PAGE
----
Utility Upgrades Water Infrastructure with Machine Learning

Technology from Startup Reduces Water Loss Due to Pipe Failures

Safe, reliable water infrastructure is essential to any country’s public health and basic sanitation needs. Yet across the United States, water pipes that have been in use for 50, 100, or even 150 years are common, and the hazards of this aging infrastructure are many. Frustrated customers experience more service disruptions and higher water bills, while water utilities deal with higher repair costs and increased nonrevenue water (NRW) loss from broken pipes.

Utilities the world over are challenged by NRW loss. Separate studies by the World Bank and the American Water Works Association (AWWA) estimate global NRW loss to be 20–40 percent. And that loss occurs after utilities have already incurred the expenses of sourcing, treating, and distributing water. Additional consequences of deteriorating water infrastructure include damaged property and roads following a main burst and repair, as well as increased greenhouse gas emissions due to the electricity and fossil fuels consumed during the sourcing, treating, and distribution of water.

For water utilities, it isn’t enough to wait for the breaks to occur. Proactively replacing water main pipes is the best way to reduce NRW loss from pipe failures.

A smartphone showing an imagery-based map with a red line on it that indicates a water main that needs to be replaced
Nob Hill Water Association elected to replace water mains along Scenic Drive in Yakima, Washington, due to their high likelihood of failure.

Longtime Esri user Nob Hill Water Association in Yakima, Washington, elected to prevent this loss by proactively replacing old water mains. But this wasn’t going to be easy. The utility would need a system for selecting the right pipes to replace at the right time, which would include factors such as pipe age, failure history, and manufacture material. Overall, the utility needed a way to make better-informed decisions about these pipe replacements while maintaining service to its customers, avoiding water loss, and staying within budget.

To address these challenges, Nob Hill Water combined its already existing ArcGIS technology with daVinci, a powerful machine learning engine from Esri startup partner Using ArcGIS Desktop, Nob Hill Water gains insight into terrain, infrastructure, and risk via contextual tools that help visualize and analyze data. When joined with’s machine learning-powered virtual condition assessments, the resultant functionality allows the utility to accurately target those assets most in need of attention before costly damage occurs.

“Every utility has more miles of main line that should be replaced than there is money in the budget,” said Zella West, manager at Nob Hill Water. “We are using this program to direct our valve exercising program to the mains that are predicted to fail so that if they do fail, the damage can be kept to a minimum.”’s machine learning features rank each water main segment by the likelihood of failure, as well as the consequences of that failure. This then guides its priorities and fieldwork planning. Factors that the system analyzes include pipe data, weather, soil type, seismic activity, and traffic and satellite data—all of which reveal the water mains most likely to fail next. On the flip side, daVinci also establishes the pipes that have remaining useful life, which helps the utility avoid replacing healthy pipes prematurely.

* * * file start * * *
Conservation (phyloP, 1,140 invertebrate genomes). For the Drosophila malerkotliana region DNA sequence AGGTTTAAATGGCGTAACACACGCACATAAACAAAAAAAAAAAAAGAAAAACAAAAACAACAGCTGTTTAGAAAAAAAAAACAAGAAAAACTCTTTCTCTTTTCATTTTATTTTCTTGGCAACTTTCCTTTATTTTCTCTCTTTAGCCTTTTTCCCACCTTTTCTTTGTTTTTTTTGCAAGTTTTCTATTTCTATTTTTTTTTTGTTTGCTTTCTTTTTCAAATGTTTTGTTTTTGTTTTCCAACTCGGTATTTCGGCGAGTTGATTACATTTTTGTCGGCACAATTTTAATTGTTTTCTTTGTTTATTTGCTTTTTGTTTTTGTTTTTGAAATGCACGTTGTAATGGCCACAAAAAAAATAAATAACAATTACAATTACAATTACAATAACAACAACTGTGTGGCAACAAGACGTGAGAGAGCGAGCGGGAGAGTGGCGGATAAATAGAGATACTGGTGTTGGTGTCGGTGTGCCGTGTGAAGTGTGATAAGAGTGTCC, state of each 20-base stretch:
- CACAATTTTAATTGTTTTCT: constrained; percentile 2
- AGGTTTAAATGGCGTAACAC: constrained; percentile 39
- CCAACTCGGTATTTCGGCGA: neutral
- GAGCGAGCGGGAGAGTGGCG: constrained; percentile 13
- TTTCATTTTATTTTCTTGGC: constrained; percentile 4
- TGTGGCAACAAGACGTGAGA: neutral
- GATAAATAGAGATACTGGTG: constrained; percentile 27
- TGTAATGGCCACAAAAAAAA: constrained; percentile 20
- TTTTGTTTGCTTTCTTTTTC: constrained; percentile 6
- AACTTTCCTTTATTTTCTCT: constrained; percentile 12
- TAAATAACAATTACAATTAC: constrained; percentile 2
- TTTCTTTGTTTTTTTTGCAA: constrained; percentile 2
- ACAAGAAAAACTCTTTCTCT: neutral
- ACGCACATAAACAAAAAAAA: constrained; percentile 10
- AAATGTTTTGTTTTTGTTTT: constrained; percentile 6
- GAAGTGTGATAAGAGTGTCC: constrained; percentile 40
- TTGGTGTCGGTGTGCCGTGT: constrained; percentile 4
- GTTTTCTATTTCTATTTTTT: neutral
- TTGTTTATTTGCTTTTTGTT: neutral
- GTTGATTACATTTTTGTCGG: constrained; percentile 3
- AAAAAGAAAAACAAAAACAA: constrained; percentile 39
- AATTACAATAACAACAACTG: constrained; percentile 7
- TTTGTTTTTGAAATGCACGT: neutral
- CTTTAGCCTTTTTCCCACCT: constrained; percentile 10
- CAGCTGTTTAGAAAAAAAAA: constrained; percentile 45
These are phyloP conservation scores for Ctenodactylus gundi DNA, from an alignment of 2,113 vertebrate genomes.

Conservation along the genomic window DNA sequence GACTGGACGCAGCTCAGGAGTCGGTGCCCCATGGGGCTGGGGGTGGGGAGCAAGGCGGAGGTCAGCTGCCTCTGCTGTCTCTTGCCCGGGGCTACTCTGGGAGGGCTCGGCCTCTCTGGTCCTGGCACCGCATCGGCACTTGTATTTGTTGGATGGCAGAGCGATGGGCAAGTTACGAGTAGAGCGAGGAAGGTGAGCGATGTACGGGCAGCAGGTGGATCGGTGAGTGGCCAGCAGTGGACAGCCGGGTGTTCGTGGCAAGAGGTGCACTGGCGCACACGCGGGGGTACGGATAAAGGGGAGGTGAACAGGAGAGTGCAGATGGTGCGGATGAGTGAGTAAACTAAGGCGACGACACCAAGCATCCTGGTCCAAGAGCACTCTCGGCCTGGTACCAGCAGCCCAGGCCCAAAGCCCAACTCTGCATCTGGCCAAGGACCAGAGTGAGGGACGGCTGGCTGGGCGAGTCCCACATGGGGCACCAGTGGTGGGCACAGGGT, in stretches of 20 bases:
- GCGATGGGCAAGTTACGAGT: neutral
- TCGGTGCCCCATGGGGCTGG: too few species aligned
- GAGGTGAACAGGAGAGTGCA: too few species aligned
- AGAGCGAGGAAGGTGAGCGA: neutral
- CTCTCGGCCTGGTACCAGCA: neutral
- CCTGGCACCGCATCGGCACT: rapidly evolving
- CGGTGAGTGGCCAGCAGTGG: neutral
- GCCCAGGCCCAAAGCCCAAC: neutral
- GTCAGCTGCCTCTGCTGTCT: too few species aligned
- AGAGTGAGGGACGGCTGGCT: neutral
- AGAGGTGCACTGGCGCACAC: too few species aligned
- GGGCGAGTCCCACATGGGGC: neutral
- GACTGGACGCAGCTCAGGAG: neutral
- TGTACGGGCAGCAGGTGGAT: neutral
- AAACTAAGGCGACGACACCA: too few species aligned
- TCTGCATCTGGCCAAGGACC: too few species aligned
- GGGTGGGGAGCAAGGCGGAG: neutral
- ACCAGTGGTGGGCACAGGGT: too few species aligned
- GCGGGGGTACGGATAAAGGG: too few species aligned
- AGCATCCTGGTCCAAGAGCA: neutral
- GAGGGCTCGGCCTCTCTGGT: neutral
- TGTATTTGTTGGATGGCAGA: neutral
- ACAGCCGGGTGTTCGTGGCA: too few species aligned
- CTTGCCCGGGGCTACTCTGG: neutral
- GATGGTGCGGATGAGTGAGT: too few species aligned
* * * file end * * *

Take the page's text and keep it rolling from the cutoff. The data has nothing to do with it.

“’s artificial intelligence platform finds patterns of pipe strengths and weaknesses for all of our water mains. It even predicts which pipes are likely to fail within the next 12 months,” said West. “Asset management decisions based on the age of pipes or their failure history are generally less than half as accurate as’s machine learning assessments, so this helps us make smarter decisions on pipes to replace or leave alone.”

Once in the field to perform repairs or maintenance, utility engineers use CarryMap, an app from Esri partner Data East that’s compatible with ArcGIS Desktop, to view pipes, valves, and hydrants on a map. Using daVinci’s ranking of pipe segments by risk, engineers can look for visible leaks on vulnerable pipes and make repairs if needed. The map view on the app also makes it easier to find and test nearby valves and figure out which customers are served by which pipes.

Having mobile access to ArcGIS maps, along with the insights created by’s machine learning analysis of high-risk pipes, has made the utility’s engineers so much more efficient that the board at Nob Hill Water approved the largest capital budget to date for the repair and replacement of water mains. What’s more, leaders at Nob Hill Water now make smarter decisions on the basis of machine learning-enabled virtual condition assessment.